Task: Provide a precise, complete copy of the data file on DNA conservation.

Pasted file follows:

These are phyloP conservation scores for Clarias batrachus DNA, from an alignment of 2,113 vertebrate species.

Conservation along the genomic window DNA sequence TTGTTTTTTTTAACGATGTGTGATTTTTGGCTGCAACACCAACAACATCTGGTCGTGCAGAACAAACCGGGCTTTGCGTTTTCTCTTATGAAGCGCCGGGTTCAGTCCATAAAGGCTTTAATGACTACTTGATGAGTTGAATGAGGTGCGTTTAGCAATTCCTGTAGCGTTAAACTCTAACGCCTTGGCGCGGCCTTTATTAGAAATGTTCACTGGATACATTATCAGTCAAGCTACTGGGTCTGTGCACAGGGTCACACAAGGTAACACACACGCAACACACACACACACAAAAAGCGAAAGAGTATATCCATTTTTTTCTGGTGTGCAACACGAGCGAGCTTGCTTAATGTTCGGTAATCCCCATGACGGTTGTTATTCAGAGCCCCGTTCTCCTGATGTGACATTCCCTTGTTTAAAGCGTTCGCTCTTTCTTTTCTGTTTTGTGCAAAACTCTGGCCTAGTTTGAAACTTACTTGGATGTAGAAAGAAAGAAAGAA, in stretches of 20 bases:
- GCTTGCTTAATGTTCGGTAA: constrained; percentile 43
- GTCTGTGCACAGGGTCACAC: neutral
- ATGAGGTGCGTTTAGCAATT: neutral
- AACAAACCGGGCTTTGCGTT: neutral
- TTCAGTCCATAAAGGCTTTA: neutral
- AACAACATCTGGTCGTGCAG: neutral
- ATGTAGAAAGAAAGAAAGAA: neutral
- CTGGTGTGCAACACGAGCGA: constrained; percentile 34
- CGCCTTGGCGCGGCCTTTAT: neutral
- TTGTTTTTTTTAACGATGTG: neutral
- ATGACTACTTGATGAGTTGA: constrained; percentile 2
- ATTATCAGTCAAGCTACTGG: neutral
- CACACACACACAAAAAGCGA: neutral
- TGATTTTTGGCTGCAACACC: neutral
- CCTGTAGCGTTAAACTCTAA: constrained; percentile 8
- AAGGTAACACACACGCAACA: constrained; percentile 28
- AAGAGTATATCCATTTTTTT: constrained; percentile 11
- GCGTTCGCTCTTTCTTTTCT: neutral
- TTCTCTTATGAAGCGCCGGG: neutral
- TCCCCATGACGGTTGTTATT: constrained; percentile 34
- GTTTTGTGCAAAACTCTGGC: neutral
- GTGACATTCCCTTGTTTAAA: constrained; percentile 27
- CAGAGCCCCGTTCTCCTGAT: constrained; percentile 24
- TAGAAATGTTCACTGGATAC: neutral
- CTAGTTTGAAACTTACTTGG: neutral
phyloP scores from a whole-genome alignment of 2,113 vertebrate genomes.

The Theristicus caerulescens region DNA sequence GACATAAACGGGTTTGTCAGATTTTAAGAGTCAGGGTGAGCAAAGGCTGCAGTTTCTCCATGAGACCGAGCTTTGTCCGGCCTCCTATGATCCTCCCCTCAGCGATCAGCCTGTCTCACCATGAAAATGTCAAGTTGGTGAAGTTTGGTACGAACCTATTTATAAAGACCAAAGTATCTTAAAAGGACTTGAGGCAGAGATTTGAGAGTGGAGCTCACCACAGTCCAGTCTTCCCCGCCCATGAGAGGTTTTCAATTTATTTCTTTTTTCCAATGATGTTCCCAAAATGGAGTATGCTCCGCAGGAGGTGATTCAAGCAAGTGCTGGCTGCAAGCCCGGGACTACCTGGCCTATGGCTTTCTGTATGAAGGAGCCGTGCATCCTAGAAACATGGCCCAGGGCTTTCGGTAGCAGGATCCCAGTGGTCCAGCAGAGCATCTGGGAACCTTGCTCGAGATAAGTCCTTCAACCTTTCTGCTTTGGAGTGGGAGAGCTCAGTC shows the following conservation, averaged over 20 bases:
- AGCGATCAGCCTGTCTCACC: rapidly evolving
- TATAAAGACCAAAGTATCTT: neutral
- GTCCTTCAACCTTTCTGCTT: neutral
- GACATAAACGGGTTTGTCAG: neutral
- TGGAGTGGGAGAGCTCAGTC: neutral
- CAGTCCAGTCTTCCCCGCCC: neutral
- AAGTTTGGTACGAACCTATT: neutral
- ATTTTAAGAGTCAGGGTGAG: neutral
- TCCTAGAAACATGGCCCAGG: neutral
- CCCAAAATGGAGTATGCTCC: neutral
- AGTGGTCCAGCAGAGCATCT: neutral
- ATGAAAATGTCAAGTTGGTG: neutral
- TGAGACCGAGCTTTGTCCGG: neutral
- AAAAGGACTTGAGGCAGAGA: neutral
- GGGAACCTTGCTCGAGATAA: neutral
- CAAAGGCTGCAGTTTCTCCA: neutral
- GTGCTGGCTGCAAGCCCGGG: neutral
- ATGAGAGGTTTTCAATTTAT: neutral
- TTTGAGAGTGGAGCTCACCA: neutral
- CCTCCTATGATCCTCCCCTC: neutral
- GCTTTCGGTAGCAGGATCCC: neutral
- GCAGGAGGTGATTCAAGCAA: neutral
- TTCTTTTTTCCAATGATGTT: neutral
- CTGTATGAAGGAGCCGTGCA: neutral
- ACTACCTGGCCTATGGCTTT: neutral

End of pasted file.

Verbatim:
These are phyloP conservation scores for Clarias batrachus DNA, from an alignment of 2,113 vertebrate species.

Conservation along the genomic window DNA sequence TTGTTTTTTTTAACGATGTGTGATTTTTGGCTGCAACACCAACAACATCTGGTCGTGCAGAACAAACCGGGCTTTGCGTTTTCTCTTATGAAGCGCCGGGTTCAGTCCATAAAGGCTTTAATGACTACTTGATGAGTTGAATGAGGTGCGTTTAGCAATTCCTGTAGCGTTAAACTCTAACGCCTTGGCGCGGCCTTTATTAGAAATGTTCACTGGATACATTATCAGTCAAGCTACTGGGTCTGTGCACAGGGTCACACAAGGTAACACACACGCAACACACACACACACAAAAAGCGAAAGAGTATATCCATTTTTTTCTGGTGTGCAACACGAGCGAGCTTGCTTAATGTTCGGTAATCCCCATGACGGTTGTTATTCAGAGCCCCGTTCTCCTGATGTGACATTCCCTTGTTTAAAGCGTTCGCTCTTTCTTTTCTGTTTTGTGCAAAACTCTGGCCTAGTTTGAAACTTACTTGGATGTAGAAAGAAAGAAAGAA, in stretches of 20 bases:
- GCTTGCTTAATGTTCGGTAA: constrained; percentile 43
- GTCTGTGCACAGGGTCACAC: neutral
- ATGAGGTGCGTTTAGCAATT: neutral
- AACAAACCGGGCTTTGCGTT: neutral
- TTCAGTCCATAAAGGCTTTA: neutral
- AACAACATCTGGTCGTGCAG: neutral
- ATGTAGAAAGAAAGAAAGAA: neutral
- CTGGTGTGCAACACGAGCGA: constrained; percentile 34
- CGCCTTGGCGCGGCCTTTAT: neutral
- TTGTTTTTTTTAACGATGTG: neutral
- ATGACTACTTGATGAGTTGA: constrained; percentile 2
- ATTATCAGTCAAGCTACTGG: neutral
- CACACACACACAAAAAGCGA: neutral
- TGATTTTTGGCTGCAACACC: neutral
- CCTGTAGCGTTAAACTCTAA: constrained; percentile 8
- AAGGTAACACACACGCAACA: constrained; percentile 28
- AAGAGTATATCCATTTTTTT: constrained; percentile 11
- GCGTTCGCTCTTTCTTTTCT: neutral
- TTCTCTTATGAAGCGCCGGG: neutral
- TCCCCATGACGGTTGTTATT: constrained; percentile 34
- GTTTTGTGCAAAACTCTGGC: neutral
- GTGACATTCCCTTGTTTAAA: constrained; percentile 27
- CAGAGCCCCGTTCTCCTGAT: constrained; percentile 24
- TAGAAATGTTCACTGGATAC: neutral
- CTAGTTTGAAACTTACTTGG: neutral
phyloP scores from a whole-genome alignment of 2,113 vertebrate genomes.

The Theristicus caerulescens region DNA sequence GACATAAACGGGTTTGTCAGATTTTAAGAGTCAGGGTGAGCAAAGGCTGCAGTTTCTCCATGAGACCGAGCTTTGTCCGGCCTCCTATGATCCTCCCCTCAGCGATCAGCCTGTCTCACCATGAAAATGTCAAGTTGGTGAAGTTTGGTACGAACCTATTTATAAAGACCAAAGTATCTTAAAAGGACTTGAGGCAGAGATTTGAGAGTGGAGCTCACCACAGTCCAGTCTTCCCCGCCCATGAGAGGTTTTCAATTTATTTCTTTTTTCCAATGATGTTCCCAAAATGGAGTATGCTCCGCAGGAGGTGATTCAAGCAAGTGCTGGCTGCAAGCCCGGGACTACCTGGCCTATGGCTTTCTGTATGAAGGAGCCGTGCATCCTAGAAACATGGCCCAGGGCTTTCGGTAGCAGGATCCCAGTGGTCCAGCAGAGCATCTGGGAACCTTGCTCGAGATAAGTCCTTCAACCTTTCTGCTTTGGAGTGGGAGAGCTCAGTC shows the following conservation, averaged over 20 bases:
- AGCGATCAGCCTGTCTCACC: rapidly evolving
- TATAAAGACCAAAGTATCTT: neutral
- GTCCTTCAACCTTTCTGCTT: neutral
- GACATAAACGGGTTTGTCAG: neutral
- TGGAGTGGGAGAGCTCAGTC: neutral
- CAGTCCAGTCTTCCCCGCCC: neutral
- AAGTTTGGTACGAACCTATT: neutral
- ATTTTAAGAGTCAGGGTGAG: neutral
- TCCTAGAAACATGGCCCAGG: neutral
- CCCAAAATGGAGTATGCTCC: neutral
- AGTGGTCCAGCAGAGCATCT: neutral
- ATGAAAATGTCAAGTTGGTG: neutral
- TGAGACCGAGCTTTGTCCGG: neutral
- AAAAGGACTTGAGGCAGAGA: neutral
- GGGAACCTTGCTCGAGATAA: neutral
- CAAAGGCTGCAGTTTCTCCA: neutral
- GTGCTGGCTGCAAGCCCGGG: neutral
- ATGAGAGGTTTTCAATTTAT: neutral
- TTTGAGAGTGGAGCTCACCA: neutral
- CCTCCTATGATCCTCCCCTC: neutral
- GCTTTCGGTAGCAGGATCCC: neutral
- GCAGGAGGTGATTCAAGCAA: neutral
- TTCTTTTTTCCAATGATGTT: neutral
- CTGTATGAAGGAGCCGTGCA: neutral
- ACTACCTGGCCTATGGCTTT: neutral